In a ruling of 17 May 2013 (case T-146/09 – Parker ITR et Parker-Hannifin), the European Court of Justice confirms and specifies the conditions in which a company which acquires a cartel related activity can be held liable for anti-competitive practices committed prior to the acquisition.

The facts of the case are as follows: according to the European Commission’s findings, companies operating on the Marine Hose market formed an anti-competitive cartel from 1986 up to 2007. In January 2002, one of the participants in the cartel was bought out by the Parker-Hannifin group. The transaction was carried out in two stages. The seller, the Saiag group, first transferred assets of the relevant activity to a subsidiary specially set up for this purpose. Then, the seller sold all shares of said subsidiary to the buyer group. Both transactions took place on the same day. The European Commission imputed the past anticompetitive behavior to the NewCo relying on the economic continuity concept which is allegedly evidenced by the takeover of assets.

The ECJ overturned the decision of the European Commission on this point based on the principle of the individual nature of penalties. Indeed, according to constant case law, it is first of all the legal entity having committed the breach that is liable for such breach. It is only if said entity has ceased to legally or economically exist, “in order to avoid a company escaping fines” via restructuring, that anti-competitive behavior may be imputed to another entity on the basis of the economic continuity concept. If a company is sold to a third party on market condition, it is for the selling entity to assume liability, even if it can no longer be punished on account of the period of limitations. In this case, the seller, the Siag group, was liable and not the company set up solely for the transfer of assets, which thus did not itself commit the breach.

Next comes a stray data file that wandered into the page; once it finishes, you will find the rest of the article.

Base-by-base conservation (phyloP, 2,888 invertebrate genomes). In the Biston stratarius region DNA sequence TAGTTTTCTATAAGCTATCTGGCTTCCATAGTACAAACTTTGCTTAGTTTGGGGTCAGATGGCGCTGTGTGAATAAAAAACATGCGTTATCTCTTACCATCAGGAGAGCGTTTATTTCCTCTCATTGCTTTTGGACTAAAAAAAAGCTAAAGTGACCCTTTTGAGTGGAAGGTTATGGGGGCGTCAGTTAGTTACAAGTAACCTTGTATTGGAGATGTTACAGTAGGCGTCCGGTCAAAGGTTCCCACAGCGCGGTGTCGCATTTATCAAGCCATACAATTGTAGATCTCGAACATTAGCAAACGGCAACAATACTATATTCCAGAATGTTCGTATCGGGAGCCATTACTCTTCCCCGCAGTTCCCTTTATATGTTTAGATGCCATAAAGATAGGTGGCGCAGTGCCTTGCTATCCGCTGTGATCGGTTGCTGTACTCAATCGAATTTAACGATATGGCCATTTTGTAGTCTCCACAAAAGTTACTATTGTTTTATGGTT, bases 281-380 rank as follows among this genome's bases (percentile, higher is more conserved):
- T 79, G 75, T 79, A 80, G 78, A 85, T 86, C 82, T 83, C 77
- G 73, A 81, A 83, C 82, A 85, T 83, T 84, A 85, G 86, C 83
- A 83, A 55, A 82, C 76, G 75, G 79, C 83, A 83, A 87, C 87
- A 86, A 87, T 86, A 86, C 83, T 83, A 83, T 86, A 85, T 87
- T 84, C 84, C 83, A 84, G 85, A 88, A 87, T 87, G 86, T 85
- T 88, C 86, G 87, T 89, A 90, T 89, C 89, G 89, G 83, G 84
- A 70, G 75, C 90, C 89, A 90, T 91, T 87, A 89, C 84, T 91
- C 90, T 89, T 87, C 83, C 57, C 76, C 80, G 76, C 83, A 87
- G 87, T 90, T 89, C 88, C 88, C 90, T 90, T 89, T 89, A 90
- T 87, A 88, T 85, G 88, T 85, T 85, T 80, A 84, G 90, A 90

In practice, this means that the buyer has less of an anti-trust risk when the activity was taken over by the contribution of assets or by the setting up of a subsidiary for the activity as part of the sale than when the transaction involves the purchase of the shares of a subsidiary that already exists.